Just recently, a journalist asked me, "Isn’t that confusing?" Yes, it is, if the students are not used to anything but one-sided approaches, if they are not interested in anything that is outside of their “backyards”. I think we owe it to our kids to “confuse” them, to wake them up, to motivate them to think, to get them out of the comfort zone and the daily routine. We do not offer them conclusions; we offer them the possibility to make their own conclusions.

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Fatigue vs Self-sacrifice

January 2016

In my daily "watching the news" routine, two headlines recently caught my attention. One was "Hospitality Fatigue", and the other, "Empathy and self-sacrifice for Nobel Peace Prize", both referring to the refugee crisis in Europe. Where there is fatigue, there is no true hospitality, one might think at first glance. The headline, which was a bit disturbing to me, is, however, a red flag that something has to be done, as after receiving first aid, the million people who lost or left their homes need another type of help. Hospitality must be provided.  

Among the refugees, there are hundreds of thousands who will never return home. We must help with their integration; we must help them learn European values, as we also must learn about theirs. We can understand  hospitality fatigue, but we will, with all our heart, vote for those who promote empathy. We learn from each other, and that is a treasure we must make an effort to find.

There is nothing more powerful than education for changing the world for the better and raising awareness of humanity, which is above race and nations. The CDRSEE, using all its experience and knowledge gathered over the past 17 years, wants to contribute by reducing hospitality fatigue and increasing the chances that those who self-sacrifice will be recognised and awarded—because they are not doing that for a prize, but rather because they are human in the best sense of the word.

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December 2015

Another tumultuous year is almost behind us, and while we at the CDRSEE can be proud of our own achievements, we share concerns for those who were forced to leave their homeland – who were left with no choice. Unfortunately, we live in a world where choice is sometimes not an option, where we can't even push for an alternative. The largest migration of people since World War II or maybe in the entire history of Europe, counting nearly a million people who are still risking their lives in order to have a better life!

We worry that war and terror can take over again, and this time with unforeseeable consequences. We will not sit idly by, though—we will, with all our knowledge and heart, support peace and promote tolerance and coexistence. There is always a day after. Let us make it happen soon!

May the joy of this holiday season be filled with everything that makes you smile, regardless of religious or any other differences. Because that difference is what makes this world a nice place.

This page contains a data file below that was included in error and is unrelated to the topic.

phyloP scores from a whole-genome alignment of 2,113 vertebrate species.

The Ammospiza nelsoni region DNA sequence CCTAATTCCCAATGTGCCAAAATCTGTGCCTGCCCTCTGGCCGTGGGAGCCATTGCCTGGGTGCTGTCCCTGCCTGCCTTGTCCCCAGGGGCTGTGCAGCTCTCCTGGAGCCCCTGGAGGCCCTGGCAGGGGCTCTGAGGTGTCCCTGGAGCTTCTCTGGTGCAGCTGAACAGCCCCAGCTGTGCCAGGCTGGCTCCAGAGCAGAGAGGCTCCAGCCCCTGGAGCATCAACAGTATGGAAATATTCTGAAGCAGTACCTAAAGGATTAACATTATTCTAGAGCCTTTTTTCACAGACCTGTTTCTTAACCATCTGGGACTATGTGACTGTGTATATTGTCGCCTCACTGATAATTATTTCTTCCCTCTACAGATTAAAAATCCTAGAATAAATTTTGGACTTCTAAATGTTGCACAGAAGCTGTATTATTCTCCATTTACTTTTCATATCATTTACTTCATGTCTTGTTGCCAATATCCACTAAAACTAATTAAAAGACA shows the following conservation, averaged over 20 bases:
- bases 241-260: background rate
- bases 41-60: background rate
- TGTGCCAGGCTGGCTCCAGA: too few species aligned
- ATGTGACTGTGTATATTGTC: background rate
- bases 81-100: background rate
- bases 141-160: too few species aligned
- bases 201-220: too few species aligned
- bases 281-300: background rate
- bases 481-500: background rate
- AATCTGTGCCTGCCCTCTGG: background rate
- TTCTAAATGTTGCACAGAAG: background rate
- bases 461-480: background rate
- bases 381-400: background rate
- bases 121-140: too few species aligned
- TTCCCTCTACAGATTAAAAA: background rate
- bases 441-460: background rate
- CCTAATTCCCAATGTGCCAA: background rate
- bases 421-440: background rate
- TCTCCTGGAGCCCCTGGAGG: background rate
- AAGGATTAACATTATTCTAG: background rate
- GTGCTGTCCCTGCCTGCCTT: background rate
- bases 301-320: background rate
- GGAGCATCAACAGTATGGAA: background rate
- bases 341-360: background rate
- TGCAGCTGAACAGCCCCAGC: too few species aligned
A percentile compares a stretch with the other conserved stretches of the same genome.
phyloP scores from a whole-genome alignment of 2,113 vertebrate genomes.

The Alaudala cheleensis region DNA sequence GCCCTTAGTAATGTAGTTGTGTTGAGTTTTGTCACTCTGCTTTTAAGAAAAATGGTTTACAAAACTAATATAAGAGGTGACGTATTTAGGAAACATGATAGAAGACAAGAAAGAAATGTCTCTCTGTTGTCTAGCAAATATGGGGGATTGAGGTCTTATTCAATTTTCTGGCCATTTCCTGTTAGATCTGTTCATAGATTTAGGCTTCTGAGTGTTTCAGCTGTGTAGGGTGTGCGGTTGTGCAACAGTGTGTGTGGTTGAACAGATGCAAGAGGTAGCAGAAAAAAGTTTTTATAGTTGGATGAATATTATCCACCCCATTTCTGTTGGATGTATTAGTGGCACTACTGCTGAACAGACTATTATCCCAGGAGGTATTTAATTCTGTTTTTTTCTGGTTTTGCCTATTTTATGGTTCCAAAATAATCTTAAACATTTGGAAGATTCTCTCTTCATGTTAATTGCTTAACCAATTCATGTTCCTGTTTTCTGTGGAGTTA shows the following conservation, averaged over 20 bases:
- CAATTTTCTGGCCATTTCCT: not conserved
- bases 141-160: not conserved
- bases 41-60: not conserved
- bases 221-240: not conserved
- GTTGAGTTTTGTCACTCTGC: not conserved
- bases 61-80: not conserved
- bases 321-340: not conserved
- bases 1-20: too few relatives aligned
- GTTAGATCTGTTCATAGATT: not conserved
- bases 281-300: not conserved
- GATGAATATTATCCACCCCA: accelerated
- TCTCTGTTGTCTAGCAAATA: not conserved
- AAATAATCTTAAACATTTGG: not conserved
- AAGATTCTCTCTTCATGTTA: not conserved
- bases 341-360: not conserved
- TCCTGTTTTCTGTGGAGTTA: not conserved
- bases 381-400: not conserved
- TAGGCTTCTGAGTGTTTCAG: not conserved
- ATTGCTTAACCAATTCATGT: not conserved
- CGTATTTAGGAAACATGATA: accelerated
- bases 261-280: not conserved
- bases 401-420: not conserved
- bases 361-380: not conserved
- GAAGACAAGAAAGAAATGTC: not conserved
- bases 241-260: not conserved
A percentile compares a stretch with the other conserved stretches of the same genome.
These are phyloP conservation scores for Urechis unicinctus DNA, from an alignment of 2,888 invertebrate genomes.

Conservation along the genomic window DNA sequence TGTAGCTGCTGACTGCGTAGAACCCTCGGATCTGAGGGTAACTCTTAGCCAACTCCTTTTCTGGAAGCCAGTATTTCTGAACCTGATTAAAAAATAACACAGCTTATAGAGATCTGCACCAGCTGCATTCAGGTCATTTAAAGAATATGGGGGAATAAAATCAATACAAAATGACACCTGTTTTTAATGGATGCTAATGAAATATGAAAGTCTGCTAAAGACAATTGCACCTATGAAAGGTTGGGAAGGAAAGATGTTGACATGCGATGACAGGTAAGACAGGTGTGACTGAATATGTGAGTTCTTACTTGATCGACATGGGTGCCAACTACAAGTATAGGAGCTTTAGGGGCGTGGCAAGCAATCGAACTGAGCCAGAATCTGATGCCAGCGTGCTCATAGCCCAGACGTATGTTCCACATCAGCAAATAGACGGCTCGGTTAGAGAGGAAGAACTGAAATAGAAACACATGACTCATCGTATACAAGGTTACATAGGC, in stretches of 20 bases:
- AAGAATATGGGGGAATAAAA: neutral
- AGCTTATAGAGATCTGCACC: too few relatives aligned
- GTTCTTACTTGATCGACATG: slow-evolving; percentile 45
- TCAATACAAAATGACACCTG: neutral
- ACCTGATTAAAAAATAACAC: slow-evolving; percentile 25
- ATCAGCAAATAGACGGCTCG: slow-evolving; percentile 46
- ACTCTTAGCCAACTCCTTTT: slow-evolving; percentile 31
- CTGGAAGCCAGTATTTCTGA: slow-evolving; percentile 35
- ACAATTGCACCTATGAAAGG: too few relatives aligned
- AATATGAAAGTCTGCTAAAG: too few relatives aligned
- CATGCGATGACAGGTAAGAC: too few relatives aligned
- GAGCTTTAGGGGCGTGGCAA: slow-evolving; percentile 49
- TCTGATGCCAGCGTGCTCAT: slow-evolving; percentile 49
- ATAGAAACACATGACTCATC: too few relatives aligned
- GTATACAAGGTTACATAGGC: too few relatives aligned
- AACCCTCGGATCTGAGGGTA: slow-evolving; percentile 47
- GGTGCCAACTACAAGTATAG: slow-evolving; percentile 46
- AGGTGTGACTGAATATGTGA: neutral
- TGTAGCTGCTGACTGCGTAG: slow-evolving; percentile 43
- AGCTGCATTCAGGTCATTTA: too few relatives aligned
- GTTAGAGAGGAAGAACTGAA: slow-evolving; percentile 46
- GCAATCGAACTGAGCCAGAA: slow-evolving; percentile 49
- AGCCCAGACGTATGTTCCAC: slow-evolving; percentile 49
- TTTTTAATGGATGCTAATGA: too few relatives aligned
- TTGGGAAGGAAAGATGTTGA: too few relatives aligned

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November 2015

It is not by accident that the second Western Balkans Summit of the Berlin Process (this year held in Vienna) highlighted the importance of Civil Society. With the exception of Slovenia and Croatia, which are both EU members, all other countries are queuing up in EU’s courtyard. Democratic processes, unemployment, regional cooperation, freedom of speech and media freedom are only a few of umpteen areas that have to be improved and brought to the level that can guarantee genuine peace and the coveted EU membership. On their journey to the desired destination, Western Balkans countries have been passing through some very discouraging, and yet others quite encouraging, paths.

The August summit was clearly one that brought back hope, despite the fact that there will be no new EU member states at least until 2020. Hope, however, should not be the only ally on the accession journey. The Summit, bringing the Western Balkans into the focus of EU attention, may not have been enough, since there is still no concrete framework as to how the enlargement process will continue.  Let me recall a famous poet’s verse and question his claim that it is “the journey, not the destination that counts”. It would appear to me that the Western Balkans countries lack the allure in their journey, and even doubt whether their destination will ever be reachable. Or do they doubt their own capability to get “that far”? Can Civil Society be the key that opens the door? Not only and not necessarily to EU membership sooner rather than later, but to stable democracy and true reconciliation?

What is sure is that the CDRSEE’s projects and all the efforts of its team are aimed directly at the destination of genuine peace.

We strongly believe that Civil Society is able to approach local governments, gain their support and encourage them to do what they don’t dare to do on their own.  With the support of most of the Western Balkans countries' governments, we are about to complete the first draft of the second set of Joint History Project (JHP) books, which address the Cold War and Wars of the 1990s. As the memories of the devastating wars in the geographical heart of Europe are still fresh, and peace in the Western Balkans still fragile, these two new volumes will attract significant attention, and we are certain that our team, consisting of the most respected historians from the region, will not fall short of the high expectations. The books will firstly serve the science of history and thus will help as a genuine reconciliation tool. Facing the truth and admitting the crimes committed are prerequisites for every reconciliation process, and still missing in the region.

While the JHP is our flagship project, right next to it is our TV project "Okruzenje" ("Vicinities" in English), which after its third season inspired our team to embark on a pan-European version called “Vicinities Europe”.  In the following newsletter, you can find more about the development and progress of our projects. As the head of the wonderful CDRSEE team, I am proud to say that our organisation is playing a most important role in, I dare to say, the fields that are crucial to genuine democracy and reconciliation: education and media. Case in point, bringing together in Okruzenje’s studio the Prime Ministers of two countries with no record of collaboration for more than half a century-- which as far as we know, happened for the first time in TV history -- makes us believe that the power of Civil Society, which for some reason has been neglected, must be “set free”.